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Jahi McMath Case Sparks Debate Over Definition Of Death

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Jahi McMath (family photo)

Jahi McMath (family photo)

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SAN FRANCISCO (CBS) — The case of Jahi McMath is a very emotional one and the medical and ethical aspects of it are complex.

KPIX5 spoke to Dr. David Magnus, a Professor of Pediatrics at Stanford and also the Chair of the Stanford Center for Biomedical Ethics about the 13-year-old girl on ventilator support at Children’s Hospital Oakland. The hospital declared her brain-dead just 3 days after undergoing a tonsillectomy.

Magnus explained there are 2 ways in which a patient can be declared dead — by circulatory criteria, meaning the heart has stopped, or, as in the case of Jahi McMath, by neurological criteria, meaning the brain has stopped.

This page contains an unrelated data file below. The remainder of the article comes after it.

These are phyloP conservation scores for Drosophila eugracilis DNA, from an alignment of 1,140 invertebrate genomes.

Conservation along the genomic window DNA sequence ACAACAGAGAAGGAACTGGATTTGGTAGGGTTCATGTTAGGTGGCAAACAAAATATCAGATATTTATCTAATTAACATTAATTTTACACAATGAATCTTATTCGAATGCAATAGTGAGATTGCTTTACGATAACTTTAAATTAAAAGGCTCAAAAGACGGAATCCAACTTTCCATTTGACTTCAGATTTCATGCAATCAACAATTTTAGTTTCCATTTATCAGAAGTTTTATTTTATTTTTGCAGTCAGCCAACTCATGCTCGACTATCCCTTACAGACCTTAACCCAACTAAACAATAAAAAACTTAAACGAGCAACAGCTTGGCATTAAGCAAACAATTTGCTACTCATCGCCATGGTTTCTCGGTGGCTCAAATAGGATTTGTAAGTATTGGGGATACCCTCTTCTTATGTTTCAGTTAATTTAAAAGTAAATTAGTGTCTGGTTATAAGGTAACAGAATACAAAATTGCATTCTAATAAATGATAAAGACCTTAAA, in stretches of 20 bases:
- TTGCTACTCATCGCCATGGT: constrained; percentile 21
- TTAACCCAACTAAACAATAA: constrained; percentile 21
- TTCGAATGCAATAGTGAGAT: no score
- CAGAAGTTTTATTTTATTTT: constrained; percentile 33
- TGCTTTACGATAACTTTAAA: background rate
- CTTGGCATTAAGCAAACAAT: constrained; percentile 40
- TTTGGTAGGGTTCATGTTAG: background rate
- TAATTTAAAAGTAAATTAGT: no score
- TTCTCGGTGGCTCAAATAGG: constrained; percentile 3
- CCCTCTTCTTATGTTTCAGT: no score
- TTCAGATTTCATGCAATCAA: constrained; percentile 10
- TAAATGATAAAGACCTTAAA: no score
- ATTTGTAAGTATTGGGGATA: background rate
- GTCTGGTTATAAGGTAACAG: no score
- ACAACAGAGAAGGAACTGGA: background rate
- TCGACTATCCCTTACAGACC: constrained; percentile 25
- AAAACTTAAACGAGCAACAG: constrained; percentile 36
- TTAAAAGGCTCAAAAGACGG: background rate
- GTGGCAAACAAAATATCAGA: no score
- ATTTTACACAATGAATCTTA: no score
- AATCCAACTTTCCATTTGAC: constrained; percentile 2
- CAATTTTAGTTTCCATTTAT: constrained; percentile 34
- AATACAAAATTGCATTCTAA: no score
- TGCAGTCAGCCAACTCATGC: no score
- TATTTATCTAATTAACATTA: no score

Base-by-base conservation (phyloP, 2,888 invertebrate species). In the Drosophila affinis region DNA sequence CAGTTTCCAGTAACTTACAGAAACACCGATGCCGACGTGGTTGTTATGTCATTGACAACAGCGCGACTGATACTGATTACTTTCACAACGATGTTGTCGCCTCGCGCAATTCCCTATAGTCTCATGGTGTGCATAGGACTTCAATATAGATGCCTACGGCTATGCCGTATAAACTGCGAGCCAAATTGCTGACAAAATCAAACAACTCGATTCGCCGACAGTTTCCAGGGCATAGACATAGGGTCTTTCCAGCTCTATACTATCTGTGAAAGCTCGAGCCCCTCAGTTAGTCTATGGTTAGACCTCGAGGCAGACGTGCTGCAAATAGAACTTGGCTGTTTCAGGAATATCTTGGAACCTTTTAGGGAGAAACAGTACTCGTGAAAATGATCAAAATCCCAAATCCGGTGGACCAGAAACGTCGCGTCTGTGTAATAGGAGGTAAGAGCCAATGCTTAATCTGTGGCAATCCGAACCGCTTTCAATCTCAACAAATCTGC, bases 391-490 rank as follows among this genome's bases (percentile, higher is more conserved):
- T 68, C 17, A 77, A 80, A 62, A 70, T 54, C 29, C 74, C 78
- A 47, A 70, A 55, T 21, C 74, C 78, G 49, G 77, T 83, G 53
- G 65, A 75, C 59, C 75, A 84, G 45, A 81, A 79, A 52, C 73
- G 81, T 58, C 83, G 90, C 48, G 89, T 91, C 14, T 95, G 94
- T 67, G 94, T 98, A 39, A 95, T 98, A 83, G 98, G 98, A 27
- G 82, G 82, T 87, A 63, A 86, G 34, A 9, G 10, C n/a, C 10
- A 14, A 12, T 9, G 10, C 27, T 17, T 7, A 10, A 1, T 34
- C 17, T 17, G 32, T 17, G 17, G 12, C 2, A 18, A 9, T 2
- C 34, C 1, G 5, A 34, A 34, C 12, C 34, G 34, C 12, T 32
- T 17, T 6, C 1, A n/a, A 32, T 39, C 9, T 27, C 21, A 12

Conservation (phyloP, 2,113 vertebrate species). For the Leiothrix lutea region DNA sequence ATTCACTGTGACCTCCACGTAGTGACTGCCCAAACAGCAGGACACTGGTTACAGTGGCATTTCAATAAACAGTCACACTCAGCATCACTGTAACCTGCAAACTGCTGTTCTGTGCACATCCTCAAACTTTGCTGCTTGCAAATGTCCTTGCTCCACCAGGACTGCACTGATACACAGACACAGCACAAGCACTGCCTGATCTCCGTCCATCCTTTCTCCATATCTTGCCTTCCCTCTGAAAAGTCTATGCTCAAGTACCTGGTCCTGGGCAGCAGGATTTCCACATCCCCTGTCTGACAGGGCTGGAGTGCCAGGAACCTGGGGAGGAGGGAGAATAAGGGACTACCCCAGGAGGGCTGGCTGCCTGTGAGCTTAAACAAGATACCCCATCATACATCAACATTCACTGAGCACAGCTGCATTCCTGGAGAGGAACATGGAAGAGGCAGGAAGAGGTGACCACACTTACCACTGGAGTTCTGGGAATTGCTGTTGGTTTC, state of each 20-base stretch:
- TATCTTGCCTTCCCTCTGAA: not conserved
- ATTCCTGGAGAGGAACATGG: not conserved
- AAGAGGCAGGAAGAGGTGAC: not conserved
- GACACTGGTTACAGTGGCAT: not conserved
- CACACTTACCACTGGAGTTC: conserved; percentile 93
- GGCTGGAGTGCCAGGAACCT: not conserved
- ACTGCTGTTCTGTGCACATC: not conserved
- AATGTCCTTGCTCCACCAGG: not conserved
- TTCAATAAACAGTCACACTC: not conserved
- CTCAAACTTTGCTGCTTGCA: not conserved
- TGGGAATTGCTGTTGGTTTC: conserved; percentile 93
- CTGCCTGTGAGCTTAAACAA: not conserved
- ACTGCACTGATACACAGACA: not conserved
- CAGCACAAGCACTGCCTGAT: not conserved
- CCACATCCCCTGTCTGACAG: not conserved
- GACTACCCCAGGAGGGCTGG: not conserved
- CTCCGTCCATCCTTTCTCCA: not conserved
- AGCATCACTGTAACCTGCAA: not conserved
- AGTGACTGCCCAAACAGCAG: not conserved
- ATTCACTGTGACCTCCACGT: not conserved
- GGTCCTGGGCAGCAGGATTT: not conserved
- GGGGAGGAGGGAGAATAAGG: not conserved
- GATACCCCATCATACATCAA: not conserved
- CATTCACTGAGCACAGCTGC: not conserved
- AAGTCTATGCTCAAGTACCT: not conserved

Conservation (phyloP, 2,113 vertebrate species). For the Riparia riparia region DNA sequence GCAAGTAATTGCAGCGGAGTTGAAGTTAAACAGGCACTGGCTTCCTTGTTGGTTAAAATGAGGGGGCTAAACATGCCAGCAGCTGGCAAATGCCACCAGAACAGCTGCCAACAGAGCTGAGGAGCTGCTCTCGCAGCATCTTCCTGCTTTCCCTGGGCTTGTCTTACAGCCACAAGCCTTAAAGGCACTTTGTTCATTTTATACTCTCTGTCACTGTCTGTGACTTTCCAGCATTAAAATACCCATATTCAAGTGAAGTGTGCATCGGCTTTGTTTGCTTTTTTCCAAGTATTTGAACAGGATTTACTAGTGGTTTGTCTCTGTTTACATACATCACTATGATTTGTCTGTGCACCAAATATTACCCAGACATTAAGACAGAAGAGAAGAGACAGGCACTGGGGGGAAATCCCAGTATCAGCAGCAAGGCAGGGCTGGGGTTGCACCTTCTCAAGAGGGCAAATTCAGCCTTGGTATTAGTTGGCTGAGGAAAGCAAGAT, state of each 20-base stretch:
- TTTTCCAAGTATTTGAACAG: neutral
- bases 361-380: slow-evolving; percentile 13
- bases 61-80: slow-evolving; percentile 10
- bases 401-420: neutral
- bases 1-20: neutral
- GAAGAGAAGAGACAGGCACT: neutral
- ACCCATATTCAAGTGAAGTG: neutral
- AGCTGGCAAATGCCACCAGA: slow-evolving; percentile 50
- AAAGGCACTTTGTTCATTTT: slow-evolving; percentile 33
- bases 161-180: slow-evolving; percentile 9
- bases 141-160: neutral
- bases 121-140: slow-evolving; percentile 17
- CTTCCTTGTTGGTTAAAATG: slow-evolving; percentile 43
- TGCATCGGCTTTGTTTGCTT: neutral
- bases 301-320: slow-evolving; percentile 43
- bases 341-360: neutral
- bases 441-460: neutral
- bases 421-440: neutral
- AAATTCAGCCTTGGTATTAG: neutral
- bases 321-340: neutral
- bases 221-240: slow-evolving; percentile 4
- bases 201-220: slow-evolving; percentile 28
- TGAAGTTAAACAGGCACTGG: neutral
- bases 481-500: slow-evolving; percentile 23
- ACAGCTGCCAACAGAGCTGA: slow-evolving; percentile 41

“It sometimes seems when we hear ‘brain dead’ that it’s not real death, or it’s almost dead but not really death – and that is not the case, ” said Magnus

“This (Jahi McMath) is not like many of the other patients who have been comatose, some of whom who have recovered, some who have not recovered,” said Magnus. “In these cases, they were living patients who had suffered catastrophic brain injury.”

“It’s critically important for the public be clear, this is not a Terri Schiavo case, this is not an end of life case. This is a case where the patient’s end of life already came and went.”

Magnus said the medical and legal definitions of death have been established for about 30 years.

Copyright 2013 by CBS San Francisco. All Rights Reserved. This material may not be published, broadcast, rewritten, or redistributed.

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